A generic drug is identical, or bioequivalent to a
brand name drug in dosage form, safety, strength, route of administration, quality,
performance characteristics and intended use. Although generic
drugs are chemically identical to their branded counterparts, they are typically sold at
substantial discounts from the branded price. According to the Congressional Budget
Office, generic drugs save consumers an estimated $8 to $10 billion a year at retail
pharmacies. Even more billions are saved when hospitals use generics.
Drug companies must submit an abbreviated new drug application (ANDA) for approval to market a generic product. The Drug Price Competition and Patent Term
Restoration Act of 1984, more commonly known as the Hatch-Waxman
Act, made ANDAs possible by creating a compromise in the drug industry. Generic drug
companies gained greater access to the market for prescription drugs, and innovator
companies gained restoration of patent life of their products lost during FDA's approval
New drugs, like other new products, are developed
under patent protection. The patent protects the investment in the drug's
development by giving the company the sole right to sell the drug while the patent is in
effect. When patents or other periods of exclusivity expire, manufacturers can apply
to the FDA to sell generic versions. The ANDA process does not require the drug
sponsor to repeat costly animal and clinical research on ingredients or dosage forms
already approved for safety and effectiveness. This applies to drugs first marketed
Health professionals and consumers can be assured that FDA approved generic drugs have met the same rigid standards as the innovator drug. To gain FDA approval, a generic drug must:
- contain the same active ingredients as the innovator drug(inactive ingredients may vary)
- be identical in strength, dosage form, and route of administration
- have the same use indications
- be bioequivalent
- meet the same batch requirements for identity, strength, purity, and quality
- be manufactured under the same strict standards of FDA's good manufacturing practice regulations required for innovator products
For more information on the safety and effectiveness of generic drugs, please see:
You can search for generic equivalents by using the "Electronic Orange Book" and search by proprietary "brand" name," then search again by using the active ingredient name. If other manufacturers are listed besides the "brand name" manufacturer when searching by the "active ingredient," they are the generic product manufacturers.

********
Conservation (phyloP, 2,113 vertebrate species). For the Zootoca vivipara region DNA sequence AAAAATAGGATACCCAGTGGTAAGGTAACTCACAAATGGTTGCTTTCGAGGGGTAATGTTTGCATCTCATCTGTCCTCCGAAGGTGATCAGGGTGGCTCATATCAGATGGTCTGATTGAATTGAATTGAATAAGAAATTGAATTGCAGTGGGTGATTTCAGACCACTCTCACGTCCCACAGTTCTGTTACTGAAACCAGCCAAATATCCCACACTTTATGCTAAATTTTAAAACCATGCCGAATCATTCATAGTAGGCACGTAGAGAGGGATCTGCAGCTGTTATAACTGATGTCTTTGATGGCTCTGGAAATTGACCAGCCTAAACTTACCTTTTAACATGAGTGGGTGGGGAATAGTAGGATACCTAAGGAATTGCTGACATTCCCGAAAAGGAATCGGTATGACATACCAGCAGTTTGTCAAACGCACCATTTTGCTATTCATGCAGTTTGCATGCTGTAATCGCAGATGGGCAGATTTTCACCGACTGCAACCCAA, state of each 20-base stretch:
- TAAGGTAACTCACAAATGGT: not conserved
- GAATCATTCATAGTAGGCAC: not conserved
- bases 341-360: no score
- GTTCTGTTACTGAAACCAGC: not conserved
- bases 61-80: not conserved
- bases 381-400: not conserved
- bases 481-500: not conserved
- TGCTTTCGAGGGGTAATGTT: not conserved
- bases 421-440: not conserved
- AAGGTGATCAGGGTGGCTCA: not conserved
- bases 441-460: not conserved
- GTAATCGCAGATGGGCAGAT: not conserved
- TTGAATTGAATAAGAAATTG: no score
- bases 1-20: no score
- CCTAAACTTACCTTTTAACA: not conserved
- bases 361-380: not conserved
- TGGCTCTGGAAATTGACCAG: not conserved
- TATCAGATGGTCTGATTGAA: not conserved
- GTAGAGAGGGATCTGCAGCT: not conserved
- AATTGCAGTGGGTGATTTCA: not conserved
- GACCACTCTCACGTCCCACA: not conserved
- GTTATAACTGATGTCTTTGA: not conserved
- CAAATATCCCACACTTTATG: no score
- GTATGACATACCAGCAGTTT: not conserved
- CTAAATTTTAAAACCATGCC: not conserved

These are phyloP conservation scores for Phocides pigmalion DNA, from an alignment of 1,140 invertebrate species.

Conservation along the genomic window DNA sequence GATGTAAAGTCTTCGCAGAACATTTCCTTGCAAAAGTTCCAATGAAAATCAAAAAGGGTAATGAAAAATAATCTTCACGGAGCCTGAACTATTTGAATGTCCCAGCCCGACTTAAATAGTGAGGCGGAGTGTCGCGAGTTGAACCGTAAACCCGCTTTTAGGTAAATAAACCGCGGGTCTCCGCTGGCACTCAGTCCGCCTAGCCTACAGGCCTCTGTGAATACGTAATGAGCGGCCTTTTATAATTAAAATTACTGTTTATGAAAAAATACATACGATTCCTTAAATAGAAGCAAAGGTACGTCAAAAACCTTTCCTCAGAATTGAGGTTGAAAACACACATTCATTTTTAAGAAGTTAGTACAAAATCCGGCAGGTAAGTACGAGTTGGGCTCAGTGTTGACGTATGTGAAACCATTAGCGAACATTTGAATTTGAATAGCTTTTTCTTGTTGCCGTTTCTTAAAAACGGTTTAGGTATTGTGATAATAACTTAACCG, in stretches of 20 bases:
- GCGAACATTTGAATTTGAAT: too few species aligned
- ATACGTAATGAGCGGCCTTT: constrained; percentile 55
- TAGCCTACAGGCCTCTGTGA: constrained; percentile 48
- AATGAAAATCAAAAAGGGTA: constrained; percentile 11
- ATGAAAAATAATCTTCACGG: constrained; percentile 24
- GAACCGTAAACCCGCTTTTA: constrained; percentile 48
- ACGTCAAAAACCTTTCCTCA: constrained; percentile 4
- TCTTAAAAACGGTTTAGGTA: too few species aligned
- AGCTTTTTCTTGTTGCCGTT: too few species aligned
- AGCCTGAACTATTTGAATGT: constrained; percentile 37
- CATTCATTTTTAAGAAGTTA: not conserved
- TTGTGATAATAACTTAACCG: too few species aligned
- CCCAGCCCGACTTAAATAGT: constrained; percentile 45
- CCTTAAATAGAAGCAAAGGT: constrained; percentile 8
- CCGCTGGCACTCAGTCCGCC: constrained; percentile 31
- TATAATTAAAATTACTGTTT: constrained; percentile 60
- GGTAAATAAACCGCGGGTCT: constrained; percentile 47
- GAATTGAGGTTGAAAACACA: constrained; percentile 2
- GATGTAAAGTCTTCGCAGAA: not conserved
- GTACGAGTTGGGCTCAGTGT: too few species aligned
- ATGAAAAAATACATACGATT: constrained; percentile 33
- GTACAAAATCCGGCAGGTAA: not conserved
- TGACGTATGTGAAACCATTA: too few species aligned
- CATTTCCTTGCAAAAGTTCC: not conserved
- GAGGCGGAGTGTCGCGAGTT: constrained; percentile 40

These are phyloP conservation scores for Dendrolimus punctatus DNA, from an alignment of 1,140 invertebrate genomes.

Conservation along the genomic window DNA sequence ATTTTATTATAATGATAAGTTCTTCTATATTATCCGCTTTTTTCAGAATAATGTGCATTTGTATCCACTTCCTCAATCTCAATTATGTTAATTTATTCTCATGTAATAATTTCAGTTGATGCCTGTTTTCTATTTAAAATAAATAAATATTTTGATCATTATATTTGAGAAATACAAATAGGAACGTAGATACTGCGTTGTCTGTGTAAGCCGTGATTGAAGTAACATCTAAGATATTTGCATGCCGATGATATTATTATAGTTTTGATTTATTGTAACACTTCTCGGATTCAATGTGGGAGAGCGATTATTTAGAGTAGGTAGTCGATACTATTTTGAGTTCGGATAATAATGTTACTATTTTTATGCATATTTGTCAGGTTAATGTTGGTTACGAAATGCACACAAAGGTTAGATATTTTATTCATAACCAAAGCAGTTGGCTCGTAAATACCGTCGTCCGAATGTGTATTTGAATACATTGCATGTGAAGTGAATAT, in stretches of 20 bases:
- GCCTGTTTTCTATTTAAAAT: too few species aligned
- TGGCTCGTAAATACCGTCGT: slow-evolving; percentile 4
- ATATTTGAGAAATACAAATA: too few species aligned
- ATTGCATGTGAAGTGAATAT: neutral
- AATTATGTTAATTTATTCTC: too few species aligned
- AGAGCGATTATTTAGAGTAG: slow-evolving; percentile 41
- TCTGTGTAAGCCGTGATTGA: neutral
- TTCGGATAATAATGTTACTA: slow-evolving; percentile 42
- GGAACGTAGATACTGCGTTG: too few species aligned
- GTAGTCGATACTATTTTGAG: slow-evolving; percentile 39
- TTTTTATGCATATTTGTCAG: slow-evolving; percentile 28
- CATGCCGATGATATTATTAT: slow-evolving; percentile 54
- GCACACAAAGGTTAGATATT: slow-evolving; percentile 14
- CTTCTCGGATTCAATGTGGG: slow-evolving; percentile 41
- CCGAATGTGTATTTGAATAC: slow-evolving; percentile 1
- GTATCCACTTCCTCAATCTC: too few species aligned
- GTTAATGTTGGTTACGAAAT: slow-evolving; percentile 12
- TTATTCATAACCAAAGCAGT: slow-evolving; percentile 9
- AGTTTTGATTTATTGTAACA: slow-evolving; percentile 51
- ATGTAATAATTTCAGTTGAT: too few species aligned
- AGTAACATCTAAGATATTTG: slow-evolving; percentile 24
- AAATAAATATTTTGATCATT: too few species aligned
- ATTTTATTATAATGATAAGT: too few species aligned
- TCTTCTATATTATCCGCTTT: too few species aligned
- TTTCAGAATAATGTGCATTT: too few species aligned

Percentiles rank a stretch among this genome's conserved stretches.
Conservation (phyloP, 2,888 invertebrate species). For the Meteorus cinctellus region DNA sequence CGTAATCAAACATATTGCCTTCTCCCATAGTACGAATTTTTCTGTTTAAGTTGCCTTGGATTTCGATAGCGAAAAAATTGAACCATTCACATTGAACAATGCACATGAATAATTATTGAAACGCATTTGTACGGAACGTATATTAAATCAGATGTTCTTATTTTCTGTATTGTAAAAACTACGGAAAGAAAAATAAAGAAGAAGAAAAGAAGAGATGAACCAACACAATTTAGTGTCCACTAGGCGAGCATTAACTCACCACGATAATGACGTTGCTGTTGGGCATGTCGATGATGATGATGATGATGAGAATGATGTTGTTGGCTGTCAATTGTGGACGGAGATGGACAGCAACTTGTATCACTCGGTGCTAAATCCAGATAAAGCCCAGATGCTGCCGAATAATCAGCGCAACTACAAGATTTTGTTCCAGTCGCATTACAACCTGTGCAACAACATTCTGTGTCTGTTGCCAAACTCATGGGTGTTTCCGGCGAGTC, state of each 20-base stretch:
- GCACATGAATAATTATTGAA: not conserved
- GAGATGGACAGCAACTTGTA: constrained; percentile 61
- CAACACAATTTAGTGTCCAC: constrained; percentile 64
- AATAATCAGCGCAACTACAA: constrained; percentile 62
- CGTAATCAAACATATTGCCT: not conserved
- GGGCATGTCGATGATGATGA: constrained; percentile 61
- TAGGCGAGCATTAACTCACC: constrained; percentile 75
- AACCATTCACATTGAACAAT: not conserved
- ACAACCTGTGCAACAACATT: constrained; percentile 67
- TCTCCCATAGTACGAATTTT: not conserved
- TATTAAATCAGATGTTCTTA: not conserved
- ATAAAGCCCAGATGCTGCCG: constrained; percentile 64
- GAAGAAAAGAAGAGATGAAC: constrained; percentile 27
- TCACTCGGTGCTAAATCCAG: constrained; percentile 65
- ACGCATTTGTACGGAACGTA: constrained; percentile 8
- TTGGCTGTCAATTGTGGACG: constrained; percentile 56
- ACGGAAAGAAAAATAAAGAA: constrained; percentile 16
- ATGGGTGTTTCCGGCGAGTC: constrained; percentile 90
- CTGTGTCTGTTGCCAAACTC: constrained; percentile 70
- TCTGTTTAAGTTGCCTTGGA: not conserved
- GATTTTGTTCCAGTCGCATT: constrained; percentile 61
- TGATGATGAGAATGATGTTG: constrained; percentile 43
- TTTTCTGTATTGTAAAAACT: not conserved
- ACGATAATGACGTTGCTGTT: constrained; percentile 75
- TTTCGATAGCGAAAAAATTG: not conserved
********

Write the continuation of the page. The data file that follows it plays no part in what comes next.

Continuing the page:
Since there is a lag time after generic products are approved and they appear in the "Orange Book," you should also consult the most recent monthly approvals for "First Generics".
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- FDA has established Docket No. FDA-2008-N-0483 for comments regarding 180-day generic drug exclusivity for Dorzolamide Hydrochloride-Timolol Maleate Ophthalmic Solution. Anyone wishing to comment on this subject should submit their comments to the Federal Dockets Management System located at regulations.gov and reference the docket number. FDA will be accepting comments until September 19, 2008. You may contact the Public Reading Room of the Division of Dockets Management at 301-827-6860 if you have any questions.
- USP Chapter <467> Residual Solvents - Additional Information Additional information clarifying the Office of Generic Drugs expectations regarding implementation of USP <467>.
- Residual Solvents Acceptability Letter
- FDA and Generic Drugs: An Interactive Forum
A special FDA conference for industry, co-sponsored by the University of Rhode Island, College of Pharmacy, focusing on effective communications, addressing ANDA deficiencies and the current legal landscape regarding ANDAs.
- CDER issues "Review of Therapeutic Equivalence Generic Bupropion XL 300 mg and Wellbutrin XL 300 mg"
- Decisions related to PUBLIC LAW 108–173, DEC. 8, 2003, Medicare Prescription Drug, Improvement, and Modernization Act (MMA) of 2003
- FDA requests comments regarding the forfeiture of 180-day generic-drug exclusivity for acarbose under Title XI of the MEDICARE PRESCRIPTION DRUG,IMPROVEMENT, AND MODERNIZATION ACT OF 2003 (MMA). All comments should be submitted to Docket No. 2007N-0417. FDA has extended the deadline for response until November 12, 2007.
- FDA has established Docket No. 2007N-0389 for comments regarding 180-day generic drug exclusivity for granisetron hydochloride injection. Anyone wishing to comment on this subject should submit their comments to the FDA's Division of Dockets Management and reference the docket number. FDA will be accepting comments until October 31th, 2007. The submission will be on public display in the Divison of Dockets Management, Room 1061, Mail Stop HFA-305, 5630 Fishers Lane, Rockville, MD 20852.